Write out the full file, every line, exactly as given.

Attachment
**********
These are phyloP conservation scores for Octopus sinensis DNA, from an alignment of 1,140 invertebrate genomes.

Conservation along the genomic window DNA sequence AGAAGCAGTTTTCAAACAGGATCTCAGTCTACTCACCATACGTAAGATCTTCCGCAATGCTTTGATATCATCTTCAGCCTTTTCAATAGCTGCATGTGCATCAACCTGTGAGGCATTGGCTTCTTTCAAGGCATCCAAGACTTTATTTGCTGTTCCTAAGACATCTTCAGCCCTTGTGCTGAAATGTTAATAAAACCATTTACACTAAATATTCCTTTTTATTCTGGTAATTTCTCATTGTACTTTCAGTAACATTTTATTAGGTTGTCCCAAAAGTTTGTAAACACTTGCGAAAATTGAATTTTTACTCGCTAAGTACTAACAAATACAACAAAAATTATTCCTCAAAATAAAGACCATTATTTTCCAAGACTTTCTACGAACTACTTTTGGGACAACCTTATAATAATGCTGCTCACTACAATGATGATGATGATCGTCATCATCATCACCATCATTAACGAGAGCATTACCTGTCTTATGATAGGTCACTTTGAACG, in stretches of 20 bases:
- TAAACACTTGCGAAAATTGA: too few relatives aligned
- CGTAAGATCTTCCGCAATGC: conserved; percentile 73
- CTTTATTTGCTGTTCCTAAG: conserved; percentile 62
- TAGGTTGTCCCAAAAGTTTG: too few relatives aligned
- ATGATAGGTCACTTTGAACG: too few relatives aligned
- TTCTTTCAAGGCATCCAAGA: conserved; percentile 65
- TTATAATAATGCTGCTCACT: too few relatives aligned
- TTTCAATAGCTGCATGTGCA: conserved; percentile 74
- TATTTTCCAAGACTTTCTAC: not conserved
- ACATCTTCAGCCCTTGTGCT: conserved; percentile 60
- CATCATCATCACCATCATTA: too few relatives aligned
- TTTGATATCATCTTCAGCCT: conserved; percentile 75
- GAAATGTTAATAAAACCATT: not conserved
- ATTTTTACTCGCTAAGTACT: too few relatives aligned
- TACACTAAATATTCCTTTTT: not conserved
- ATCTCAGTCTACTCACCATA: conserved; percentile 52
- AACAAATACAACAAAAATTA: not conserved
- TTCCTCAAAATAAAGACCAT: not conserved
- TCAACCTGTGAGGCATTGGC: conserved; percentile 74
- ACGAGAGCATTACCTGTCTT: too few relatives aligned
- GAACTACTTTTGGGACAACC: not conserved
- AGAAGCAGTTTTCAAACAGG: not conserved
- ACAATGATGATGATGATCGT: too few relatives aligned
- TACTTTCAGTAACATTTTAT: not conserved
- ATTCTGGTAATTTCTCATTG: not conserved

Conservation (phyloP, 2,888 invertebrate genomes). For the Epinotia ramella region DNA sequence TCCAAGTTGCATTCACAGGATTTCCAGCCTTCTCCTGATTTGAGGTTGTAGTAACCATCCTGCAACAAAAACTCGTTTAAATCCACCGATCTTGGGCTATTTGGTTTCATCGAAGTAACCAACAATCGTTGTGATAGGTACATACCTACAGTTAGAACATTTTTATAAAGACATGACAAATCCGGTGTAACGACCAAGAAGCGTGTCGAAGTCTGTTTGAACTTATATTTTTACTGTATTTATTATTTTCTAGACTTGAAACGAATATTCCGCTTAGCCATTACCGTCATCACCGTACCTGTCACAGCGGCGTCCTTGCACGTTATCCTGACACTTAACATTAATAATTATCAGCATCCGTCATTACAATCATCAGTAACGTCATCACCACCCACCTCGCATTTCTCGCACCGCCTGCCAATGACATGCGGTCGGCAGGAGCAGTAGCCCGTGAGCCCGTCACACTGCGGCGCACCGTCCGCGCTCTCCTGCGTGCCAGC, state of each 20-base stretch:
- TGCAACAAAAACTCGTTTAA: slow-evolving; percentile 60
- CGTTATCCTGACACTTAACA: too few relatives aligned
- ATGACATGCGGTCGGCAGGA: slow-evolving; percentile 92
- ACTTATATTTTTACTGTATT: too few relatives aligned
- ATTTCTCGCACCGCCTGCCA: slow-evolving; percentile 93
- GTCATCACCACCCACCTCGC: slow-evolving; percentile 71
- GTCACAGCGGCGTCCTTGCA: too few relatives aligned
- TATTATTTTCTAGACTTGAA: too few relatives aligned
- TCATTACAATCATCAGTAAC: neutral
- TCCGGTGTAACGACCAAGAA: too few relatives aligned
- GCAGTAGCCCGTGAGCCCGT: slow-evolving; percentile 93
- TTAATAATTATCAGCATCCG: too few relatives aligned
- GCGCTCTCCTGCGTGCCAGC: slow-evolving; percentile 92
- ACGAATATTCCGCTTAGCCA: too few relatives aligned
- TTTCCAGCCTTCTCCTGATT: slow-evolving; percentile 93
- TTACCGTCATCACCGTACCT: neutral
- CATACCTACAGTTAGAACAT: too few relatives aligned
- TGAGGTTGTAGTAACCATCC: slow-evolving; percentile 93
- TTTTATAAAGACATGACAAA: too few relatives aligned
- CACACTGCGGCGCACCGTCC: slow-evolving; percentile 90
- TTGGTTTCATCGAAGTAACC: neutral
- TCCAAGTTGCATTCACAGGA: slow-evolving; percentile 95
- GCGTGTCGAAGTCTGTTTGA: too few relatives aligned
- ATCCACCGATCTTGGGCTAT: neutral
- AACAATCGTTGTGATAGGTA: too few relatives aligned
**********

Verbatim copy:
These are phyloP conservation scores for Octopus sinensis DNA, from an alignment of 1,140 invertebrate genomes.

Conservation along the genomic window DNA sequence AGAAGCAGTTTTCAAACAGGATCTCAGTCTACTCACCATACGTAAGATCTTCCGCAATGCTTTGATATCATCTTCAGCCTTTTCAATAGCTGCATGTGCATCAACCTGTGAGGCATTGGCTTCTTTCAAGGCATCCAAGACTTTATTTGCTGTTCCTAAGACATCTTCAGCCCTTGTGCTGAAATGTTAATAAAACCATTTACACTAAATATTCCTTTTTATTCTGGTAATTTCTCATTGTACTTTCAGTAACATTTTATTAGGTTGTCCCAAAAGTTTGTAAACACTTGCGAAAATTGAATTTTTACTCGCTAAGTACTAACAAATACAACAAAAATTATTCCTCAAAATAAAGACCATTATTTTCCAAGACTTTCTACGAACTACTTTTGGGACAACCTTATAATAATGCTGCTCACTACAATGATGATGATGATCGTCATCATCATCACCATCATTAACGAGAGCATTACCTGTCTTATGATAGGTCACTTTGAACG, in stretches of 20 bases:
- TAAACACTTGCGAAAATTGA: too few relatives aligned
- CGTAAGATCTTCCGCAATGC: conserved; percentile 73
- CTTTATTTGCTGTTCCTAAG: conserved; percentile 62
- TAGGTTGTCCCAAAAGTTTG: too few relatives aligned
- ATGATAGGTCACTTTGAACG: too few relatives aligned
- TTCTTTCAAGGCATCCAAGA: conserved; percentile 65
- TTATAATAATGCTGCTCACT: too few relatives aligned
- TTTCAATAGCTGCATGTGCA: conserved; percentile 74
- TATTTTCCAAGACTTTCTAC: not conserved
- ACATCTTCAGCCCTTGTGCT: conserved; percentile 60
- CATCATCATCACCATCATTA: too few relatives aligned
- TTTGATATCATCTTCAGCCT: conserved; percentile 75
- GAAATGTTAATAAAACCATT: not conserved
- ATTTTTACTCGCTAAGTACT: too few relatives aligned
- TACACTAAATATTCCTTTTT: not conserved
- ATCTCAGTCTACTCACCATA: conserved; percentile 52
- AACAAATACAACAAAAATTA: not conserved
- TTCCTCAAAATAAAGACCAT: not conserved
- TCAACCTGTGAGGCATTGGC: conserved; percentile 74
- ACGAGAGCATTACCTGTCTT: too few relatives aligned
- GAACTACTTTTGGGACAACC: not conserved
- AGAAGCAGTTTTCAAACAGG: not conserved
- ACAATGATGATGATGATCGT: too few relatives aligned
- TACTTTCAGTAACATTTTAT: not conserved
- ATTCTGGTAATTTCTCATTG: not conserved

Conservation (phyloP, 2,888 invertebrate genomes). For the Epinotia ramella region DNA sequence TCCAAGTTGCATTCACAGGATTTCCAGCCTTCTCCTGATTTGAGGTTGTAGTAACCATCCTGCAACAAAAACTCGTTTAAATCCACCGATCTTGGGCTATTTGGTTTCATCGAAGTAACCAACAATCGTTGTGATAGGTACATACCTACAGTTAGAACATTTTTATAAAGACATGACAAATCCGGTGTAACGACCAAGAAGCGTGTCGAAGTCTGTTTGAACTTATATTTTTACTGTATTTATTATTTTCTAGACTTGAAACGAATATTCCGCTTAGCCATTACCGTCATCACCGTACCTGTCACAGCGGCGTCCTTGCACGTTATCCTGACACTTAACATTAATAATTATCAGCATCCGTCATTACAATCATCAGTAACGTCATCACCACCCACCTCGCATTTCTCGCACCGCCTGCCAATGACATGCGGTCGGCAGGAGCAGTAGCCCGTGAGCCCGTCACACTGCGGCGCACCGTCCGCGCTCTCCTGCGTGCCAGC, state of each 20-base stretch:
- TGCAACAAAAACTCGTTTAA: slow-evolving; percentile 60
- CGTTATCCTGACACTTAACA: too few relatives aligned
- ATGACATGCGGTCGGCAGGA: slow-evolving; percentile 92
- ACTTATATTTTTACTGTATT: too few relatives aligned
- ATTTCTCGCACCGCCTGCCA: slow-evolving; percentile 93
- GTCATCACCACCCACCTCGC: slow-evolving; percentile 71
- GTCACAGCGGCGTCCTTGCA: too few relatives aligned
- TATTATTTTCTAGACTTGAA: too few relatives aligned
- TCATTACAATCATCAGTAAC: neutral
- TCCGGTGTAACGACCAAGAA: too few relatives aligned
- GCAGTAGCCCGTGAGCCCGT: slow-evolving; percentile 93
- TTAATAATTATCAGCATCCG: too few relatives aligned
- GCGCTCTCCTGCGTGCCAGC: slow-evolving; percentile 92
- ACGAATATTCCGCTTAGCCA: too few relatives aligned
- TTTCCAGCCTTCTCCTGATT: slow-evolving; percentile 93
- TTACCGTCATCACCGTACCT: neutral
- CATACCTACAGTTAGAACAT: too few relatives aligned
- TGAGGTTGTAGTAACCATCC: slow-evolving; percentile 93
- TTTTATAAAGACATGACAAA: too few relatives aligned
- CACACTGCGGCGCACCGTCC: slow-evolving; percentile 90
- TTGGTTTCATCGAAGTAACC: neutral
- TCCAAGTTGCATTCACAGGA: slow-evolving; percentile 95
- GCGTGTCGAAGTCTGTTTGA: too few relatives aligned
- ATCCACCGATCTTGGGCTAT: neutral
- AACAATCGTTGTGATAGGTA: too few relatives aligned